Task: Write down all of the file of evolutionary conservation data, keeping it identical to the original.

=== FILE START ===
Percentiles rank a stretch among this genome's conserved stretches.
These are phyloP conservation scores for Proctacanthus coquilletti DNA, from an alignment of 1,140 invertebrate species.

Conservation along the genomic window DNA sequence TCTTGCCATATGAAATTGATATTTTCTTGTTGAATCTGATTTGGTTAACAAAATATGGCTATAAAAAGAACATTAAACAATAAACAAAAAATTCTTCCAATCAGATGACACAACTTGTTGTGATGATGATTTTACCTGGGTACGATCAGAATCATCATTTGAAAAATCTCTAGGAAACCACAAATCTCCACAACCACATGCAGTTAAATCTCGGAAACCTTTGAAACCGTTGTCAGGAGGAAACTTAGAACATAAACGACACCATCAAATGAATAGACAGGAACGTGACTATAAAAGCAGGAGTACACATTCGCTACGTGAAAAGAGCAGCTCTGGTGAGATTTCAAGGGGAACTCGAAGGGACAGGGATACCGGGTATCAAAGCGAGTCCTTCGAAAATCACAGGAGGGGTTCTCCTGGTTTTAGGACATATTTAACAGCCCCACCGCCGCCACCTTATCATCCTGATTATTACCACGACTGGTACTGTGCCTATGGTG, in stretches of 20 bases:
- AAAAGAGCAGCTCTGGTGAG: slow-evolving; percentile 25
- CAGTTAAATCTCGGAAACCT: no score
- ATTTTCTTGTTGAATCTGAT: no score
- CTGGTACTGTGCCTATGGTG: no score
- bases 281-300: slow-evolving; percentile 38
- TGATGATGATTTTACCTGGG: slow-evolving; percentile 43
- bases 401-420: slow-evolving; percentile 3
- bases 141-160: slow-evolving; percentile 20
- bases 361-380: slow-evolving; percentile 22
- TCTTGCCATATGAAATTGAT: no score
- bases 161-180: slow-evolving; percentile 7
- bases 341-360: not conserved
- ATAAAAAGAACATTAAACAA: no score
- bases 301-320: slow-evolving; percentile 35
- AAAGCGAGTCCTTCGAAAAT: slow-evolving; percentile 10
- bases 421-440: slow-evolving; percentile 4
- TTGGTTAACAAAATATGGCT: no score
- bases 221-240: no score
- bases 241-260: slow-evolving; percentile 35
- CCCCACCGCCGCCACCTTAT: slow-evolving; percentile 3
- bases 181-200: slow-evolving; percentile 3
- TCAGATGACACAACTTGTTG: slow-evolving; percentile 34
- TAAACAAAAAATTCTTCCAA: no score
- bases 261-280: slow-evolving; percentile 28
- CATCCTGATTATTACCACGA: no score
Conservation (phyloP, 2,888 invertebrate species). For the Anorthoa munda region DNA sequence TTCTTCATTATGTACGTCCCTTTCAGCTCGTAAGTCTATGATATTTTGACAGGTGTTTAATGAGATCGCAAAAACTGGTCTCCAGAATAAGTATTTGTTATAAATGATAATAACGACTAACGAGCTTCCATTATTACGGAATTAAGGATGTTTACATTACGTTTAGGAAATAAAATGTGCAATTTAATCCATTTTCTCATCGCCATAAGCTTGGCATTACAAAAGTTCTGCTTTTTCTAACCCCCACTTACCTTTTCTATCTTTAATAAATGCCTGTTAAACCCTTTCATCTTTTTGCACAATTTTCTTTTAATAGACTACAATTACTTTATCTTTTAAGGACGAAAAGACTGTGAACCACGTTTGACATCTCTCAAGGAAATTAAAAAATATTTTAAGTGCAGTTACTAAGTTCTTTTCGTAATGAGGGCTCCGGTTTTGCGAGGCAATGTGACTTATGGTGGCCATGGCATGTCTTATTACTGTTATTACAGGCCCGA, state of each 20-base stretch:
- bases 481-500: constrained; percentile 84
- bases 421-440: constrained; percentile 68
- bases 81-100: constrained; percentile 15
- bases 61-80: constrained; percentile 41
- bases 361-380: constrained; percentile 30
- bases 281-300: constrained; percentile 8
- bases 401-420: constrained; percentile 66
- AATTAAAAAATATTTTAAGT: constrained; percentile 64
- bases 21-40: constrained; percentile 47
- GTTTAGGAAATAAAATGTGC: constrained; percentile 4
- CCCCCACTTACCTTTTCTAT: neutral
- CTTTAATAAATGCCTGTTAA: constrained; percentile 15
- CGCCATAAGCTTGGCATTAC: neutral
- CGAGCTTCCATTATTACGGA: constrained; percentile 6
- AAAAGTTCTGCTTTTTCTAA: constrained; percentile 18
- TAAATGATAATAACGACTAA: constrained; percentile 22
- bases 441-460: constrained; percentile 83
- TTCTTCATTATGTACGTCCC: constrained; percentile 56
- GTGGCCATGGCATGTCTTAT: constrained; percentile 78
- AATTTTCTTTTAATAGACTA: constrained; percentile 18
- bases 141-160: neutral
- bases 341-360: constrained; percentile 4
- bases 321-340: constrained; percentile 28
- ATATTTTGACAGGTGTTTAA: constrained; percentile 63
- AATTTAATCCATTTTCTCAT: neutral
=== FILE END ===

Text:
Percentiles rank a stretch among this genome's conserved stretches.
These are phyloP conservation scores for Proctacanthus coquilletti DNA, from an alignment of 1,140 invertebrate species.

Conservation along the genomic window DNA sequence TCTTGCCATATGAAATTGATATTTTCTTGTTGAATCTGATTTGGTTAACAAAATATGGCTATAAAAAGAACATTAAACAATAAACAAAAAATTCTTCCAATCAGATGACACAACTTGTTGTGATGATGATTTTACCTGGGTACGATCAGAATCATCATTTGAAAAATCTCTAGGAAACCACAAATCTCCACAACCACATGCAGTTAAATCTCGGAAACCTTTGAAACCGTTGTCAGGAGGAAACTTAGAACATAAACGACACCATCAAATGAATAGACAGGAACGTGACTATAAAAGCAGGAGTACACATTCGCTACGTGAAAAGAGCAGCTCTGGTGAGATTTCAAGGGGAACTCGAAGGGACAGGGATACCGGGTATCAAAGCGAGTCCTTCGAAAATCACAGGAGGGGTTCTCCTGGTTTTAGGACATATTTAACAGCCCCACCGCCGCCACCTTATCATCCTGATTATTACCACGACTGGTACTGTGCCTATGGTG, in stretches of 20 bases:
- AAAAGAGCAGCTCTGGTGAG: slow-evolving; percentile 25
- CAGTTAAATCTCGGAAACCT: no score
- ATTTTCTTGTTGAATCTGAT: no score
- CTGGTACTGTGCCTATGGTG: no score
- bases 281-300: slow-evolving; percentile 38
- TGATGATGATTTTACCTGGG: slow-evolving; percentile 43
- bases 401-420: slow-evolving; percentile 3
- bases 141-160: slow-evolving; percentile 20
- bases 361-380: slow-evolving; percentile 22
- TCTTGCCATATGAAATTGAT: no score
- bases 161-180: slow-evolving; percentile 7
- bases 341-360: not conserved
- ATAAAAAGAACATTAAACAA: no score
- bases 301-320: slow-evolving; percentile 35
- AAAGCGAGTCCTTCGAAAAT: slow-evolving; percentile 10
- bases 421-440: slow-evolving; percentile 4
- TTGGTTAACAAAATATGGCT: no score
- bases 221-240: no score
- bases 241-260: slow-evolving; percentile 35
- CCCCACCGCCGCCACCTTAT: slow-evolving; percentile 3
- bases 181-200: slow-evolving; percentile 3
- TCAGATGACACAACTTGTTG: slow-evolving; percentile 34
- TAAACAAAAAATTCTTCCAA: no score
- bases 261-280: slow-evolving; percentile 28
- CATCCTGATTATTACCACGA: no score
Conservation (phyloP, 2,888 invertebrate species). For the Anorthoa munda region DNA sequence TTCTTCATTATGTACGTCCCTTTCAGCTCGTAAGTCTATGATATTTTGACAGGTGTTTAATGAGATCGCAAAAACTGGTCTCCAGAATAAGTATTTGTTATAAATGATAATAACGACTAACGAGCTTCCATTATTACGGAATTAAGGATGTTTACATTACGTTTAGGAAATAAAATGTGCAATTTAATCCATTTTCTCATCGCCATAAGCTTGGCATTACAAAAGTTCTGCTTTTTCTAACCCCCACTTACCTTTTCTATCTTTAATAAATGCCTGTTAAACCCTTTCATCTTTTTGCACAATTTTCTTTTAATAGACTACAATTACTTTATCTTTTAAGGACGAAAAGACTGTGAACCACGTTTGACATCTCTCAAGGAAATTAAAAAATATTTTAAGTGCAGTTACTAAGTTCTTTTCGTAATGAGGGCTCCGGTTTTGCGAGGCAATGTGACTTATGGTGGCCATGGCATGTCTTATTACTGTTATTACAGGCCCGA, state of each 20-base stretch:
- bases 481-500: constrained; percentile 84
- bases 421-440: constrained; percentile 68
- bases 81-100: constrained; percentile 15
- bases 61-80: constrained; percentile 41
- bases 361-380: constrained; percentile 30
- bases 281-300: constrained; percentile 8
- bases 401-420: constrained; percentile 66
- AATTAAAAAATATTTTAAGT: constrained; percentile 64
- bases 21-40: constrained; percentile 47
- GTTTAGGAAATAAAATGTGC: constrained; percentile 4
- CCCCCACTTACCTTTTCTAT: neutral
- CTTTAATAAATGCCTGTTAA: constrained; percentile 15
- CGCCATAAGCTTGGCATTAC: neutral
- CGAGCTTCCATTATTACGGA: constrained; percentile 6
- AAAAGTTCTGCTTTTTCTAA: constrained; percentile 18
- TAAATGATAATAACGACTAA: constrained; percentile 22
- bases 441-460: constrained; percentile 83
- TTCTTCATTATGTACGTCCC: constrained; percentile 56
- GTGGCCATGGCATGTCTTAT: constrained; percentile 78
- AATTTTCTTTTAATAGACTA: constrained; percentile 18
- bases 141-160: neutral
- bases 341-360: constrained; percentile 4
- bases 321-340: constrained; percentile 28
- ATATTTTGACAGGTGTTTAA: constrained; percentile 63
- AATTTAATCCATTTTCTCAT: neutral